Pakistan arrests suspects over digital ID fraud in floods cash relief program
There are already reports of fraud related to the distribution of relief funds to victims of recent flooding in Pakistan through digital identity, and they government has vowed to pick up the matter head on.
Already, some persons suspected to be involved in making illegal deductions from amounts due to recipients have been arrested and the money recovered, Dawn reports.
According to the Minister for Poverty Alleviation and Social Safety Shazia Marri, the Federal Investigation Agency (FIA) has been mandated to lead investigations into the complaints from some beneficiaries of the aid program who say that their money was slashed inexplicably.
Around 33 million people are said to have been affected by the floods with many of them losing their homes.
About $103 million was recently disbursed by the Pakistani government as relief assistance to thousands of flood victims under the Benazir Income Support Program (BISP) which allows beneficiaries to receive cash intervention using their biometric ID card, the CNIC.
Speaking during a recent press conference, Marri said 48 cases of fund deductions have been reported in Sindh and that about 8 to 10 cases of cyber fraud have also been noted since the cash assistance is distributed using the digital ID system.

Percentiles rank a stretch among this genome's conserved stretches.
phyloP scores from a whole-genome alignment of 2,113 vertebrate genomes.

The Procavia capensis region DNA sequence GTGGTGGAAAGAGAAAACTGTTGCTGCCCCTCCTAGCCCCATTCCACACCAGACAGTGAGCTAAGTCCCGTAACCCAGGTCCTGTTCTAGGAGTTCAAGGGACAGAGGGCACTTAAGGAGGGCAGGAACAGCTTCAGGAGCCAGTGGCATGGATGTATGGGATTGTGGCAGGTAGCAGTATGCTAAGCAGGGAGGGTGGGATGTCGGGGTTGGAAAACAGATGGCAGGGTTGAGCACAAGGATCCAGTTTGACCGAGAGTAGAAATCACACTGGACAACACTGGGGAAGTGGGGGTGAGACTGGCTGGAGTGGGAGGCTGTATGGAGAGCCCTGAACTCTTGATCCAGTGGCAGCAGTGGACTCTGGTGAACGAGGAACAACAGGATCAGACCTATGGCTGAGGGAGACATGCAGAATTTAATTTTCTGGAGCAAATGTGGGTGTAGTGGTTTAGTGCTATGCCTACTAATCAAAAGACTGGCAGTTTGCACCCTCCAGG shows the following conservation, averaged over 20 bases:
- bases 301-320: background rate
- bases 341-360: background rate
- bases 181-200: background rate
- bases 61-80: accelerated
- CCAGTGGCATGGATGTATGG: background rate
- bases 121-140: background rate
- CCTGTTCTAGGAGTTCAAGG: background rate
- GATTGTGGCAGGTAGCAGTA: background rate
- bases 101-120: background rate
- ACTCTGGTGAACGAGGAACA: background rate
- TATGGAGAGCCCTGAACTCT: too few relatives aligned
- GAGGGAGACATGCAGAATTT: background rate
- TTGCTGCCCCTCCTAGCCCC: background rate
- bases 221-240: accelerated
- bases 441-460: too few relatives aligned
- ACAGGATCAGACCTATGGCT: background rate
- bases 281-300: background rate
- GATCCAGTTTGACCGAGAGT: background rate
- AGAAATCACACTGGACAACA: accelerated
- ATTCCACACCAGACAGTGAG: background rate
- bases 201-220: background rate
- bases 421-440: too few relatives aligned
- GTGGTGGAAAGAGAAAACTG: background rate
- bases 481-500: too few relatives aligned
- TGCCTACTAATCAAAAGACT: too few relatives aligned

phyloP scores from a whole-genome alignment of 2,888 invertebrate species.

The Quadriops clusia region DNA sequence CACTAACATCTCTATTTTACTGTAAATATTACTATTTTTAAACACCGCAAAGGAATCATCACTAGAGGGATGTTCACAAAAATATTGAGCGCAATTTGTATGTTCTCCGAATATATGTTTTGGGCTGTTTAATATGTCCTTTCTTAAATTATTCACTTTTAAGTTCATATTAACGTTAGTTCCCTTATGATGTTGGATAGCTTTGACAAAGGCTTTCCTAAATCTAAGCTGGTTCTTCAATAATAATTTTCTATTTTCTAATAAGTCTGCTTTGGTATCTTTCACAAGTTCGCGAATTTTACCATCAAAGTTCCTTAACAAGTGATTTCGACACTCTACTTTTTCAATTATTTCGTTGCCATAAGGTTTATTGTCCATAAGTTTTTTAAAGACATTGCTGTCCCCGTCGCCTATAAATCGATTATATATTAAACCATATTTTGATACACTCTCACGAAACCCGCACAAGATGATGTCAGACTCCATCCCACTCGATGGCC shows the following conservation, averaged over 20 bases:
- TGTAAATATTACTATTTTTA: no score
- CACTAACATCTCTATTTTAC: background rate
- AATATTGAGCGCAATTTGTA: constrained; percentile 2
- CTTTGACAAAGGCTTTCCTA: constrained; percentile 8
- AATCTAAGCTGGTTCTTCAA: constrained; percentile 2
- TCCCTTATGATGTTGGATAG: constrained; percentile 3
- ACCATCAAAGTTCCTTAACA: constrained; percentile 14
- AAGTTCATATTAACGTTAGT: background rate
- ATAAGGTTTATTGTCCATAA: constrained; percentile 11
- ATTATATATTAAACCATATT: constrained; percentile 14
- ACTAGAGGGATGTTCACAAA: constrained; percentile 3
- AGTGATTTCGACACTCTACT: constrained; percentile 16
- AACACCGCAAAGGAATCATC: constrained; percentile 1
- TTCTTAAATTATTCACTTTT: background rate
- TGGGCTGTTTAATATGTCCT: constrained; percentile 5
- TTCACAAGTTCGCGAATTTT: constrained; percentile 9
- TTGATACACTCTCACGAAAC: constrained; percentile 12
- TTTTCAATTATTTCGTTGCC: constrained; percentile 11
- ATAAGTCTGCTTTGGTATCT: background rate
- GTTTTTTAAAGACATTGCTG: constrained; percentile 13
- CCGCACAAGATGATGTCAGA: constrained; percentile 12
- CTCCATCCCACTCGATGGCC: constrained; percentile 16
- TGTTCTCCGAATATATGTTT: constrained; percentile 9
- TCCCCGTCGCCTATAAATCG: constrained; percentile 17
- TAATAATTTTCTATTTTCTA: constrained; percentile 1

BISP officials and agents are accused of reducing Rs3,000 (approximately US$12) as service fee from the Rs25,000 ($105) each beneficiary receives from government.
Marri said the deductions are illegal, warning that any such act in the future will be treated with the severity it deserves.
The minister also spoke about other measures being taken by the government to ensure that the floods are contained, including support being received from some international organizations such as the World Bank, the United Nations, the Asian Development Bank, and the World Food Program.
According to Marri, Rs25.49 billion (over $105 million) has already been handed to beneficiaries from 1.12 million affected families.
BISP fraud is not new in Pakistan. In July this year, a parliamentary standing committee called for action against some public servants who were accused of illegally benefiting from the welfare funds.
In 2020, many public officers were relied of their functions over a BISP scam, while the FIA undertook to investigate over 2,700 suspects in the matter, according to The Express Tribune.